Most of these national federations employ a chief medical advisor (CMA) on a part time basis, typically two to four days a week. The CMA coordinates the overall medical care of each player with close consultation between coaching staff and fitness advisors. The CMA is often responsible for the appointment of other staff involved in player injury management and prevention. For example, the French tennis federation has an on site medical clinic at Roland Garros. There is at least one physiotherapist available every day alongside other specialists including dieticians and osteopaths who visit when required. Players have annual tests and screening with specialists in cardiology (stress testing and electrocardiogram), ophthalmology, dentistry, nutrition, podiatry, as well as isokinetic testing (knee and shoulder) and sports psychology. Blood tests are performed up to three times a year as well as other more specific clinical tests—for example, to assess core and scapular stability. Vaccination status is checked annually as well.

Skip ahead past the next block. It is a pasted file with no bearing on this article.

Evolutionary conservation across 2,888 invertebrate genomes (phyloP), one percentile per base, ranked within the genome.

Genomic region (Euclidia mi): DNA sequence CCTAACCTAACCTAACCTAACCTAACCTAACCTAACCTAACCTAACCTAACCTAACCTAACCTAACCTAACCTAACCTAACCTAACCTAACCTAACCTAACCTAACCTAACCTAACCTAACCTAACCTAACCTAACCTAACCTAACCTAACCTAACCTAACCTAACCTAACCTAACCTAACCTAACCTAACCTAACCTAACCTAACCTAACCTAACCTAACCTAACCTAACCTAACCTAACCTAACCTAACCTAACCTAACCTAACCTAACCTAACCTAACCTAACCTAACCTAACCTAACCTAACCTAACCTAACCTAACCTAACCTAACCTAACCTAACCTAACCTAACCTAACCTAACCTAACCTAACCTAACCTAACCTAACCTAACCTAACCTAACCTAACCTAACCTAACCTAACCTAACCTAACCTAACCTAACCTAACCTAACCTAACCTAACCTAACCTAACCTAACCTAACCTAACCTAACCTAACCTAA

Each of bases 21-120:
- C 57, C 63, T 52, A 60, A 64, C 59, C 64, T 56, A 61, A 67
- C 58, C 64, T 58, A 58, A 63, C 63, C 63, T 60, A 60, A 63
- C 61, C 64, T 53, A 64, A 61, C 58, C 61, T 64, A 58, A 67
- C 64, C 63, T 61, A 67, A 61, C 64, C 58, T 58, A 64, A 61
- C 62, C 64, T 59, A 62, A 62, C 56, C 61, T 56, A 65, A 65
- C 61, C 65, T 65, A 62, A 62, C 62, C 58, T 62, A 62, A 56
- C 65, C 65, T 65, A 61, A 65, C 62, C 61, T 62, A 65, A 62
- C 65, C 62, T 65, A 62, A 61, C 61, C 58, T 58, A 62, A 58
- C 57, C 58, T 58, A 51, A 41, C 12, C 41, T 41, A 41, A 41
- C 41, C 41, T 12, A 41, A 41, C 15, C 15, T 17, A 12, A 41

The key to the successful operation of this medical care is to have good lines of communication between the players, coaching and strength and conditioning staff, and the medical team (fig 1). This can be particularly challenging when the player is away travelling for many weeks on end and flying home for an assessment is not a simple proposition—for example, for Australian players in Europe and the United States. Most players can access the CMA via email, text, or phone at any time, but it should be remembered that both the ATP and WTA tours and ITF sanctioned tournaments have a group of full time trainers and primary healthcare providers, most of whom are sports physiotherapy trained and who, in combination with the tournament doctors, provide excellent care during competition.

Figure 1

 Lines of communication between player, coaching and strength and conditioning staff, and medical team.

Some national federations will sometimes send one of their staff, usually a physiotherapist, to the Grand Slams to provide on site support for their players. If a player suffers a serious injury during these tournaments, there can be an immediate coordinated management plan, often with the tournament doctor, with early communication to the CMA back in the player’s home country.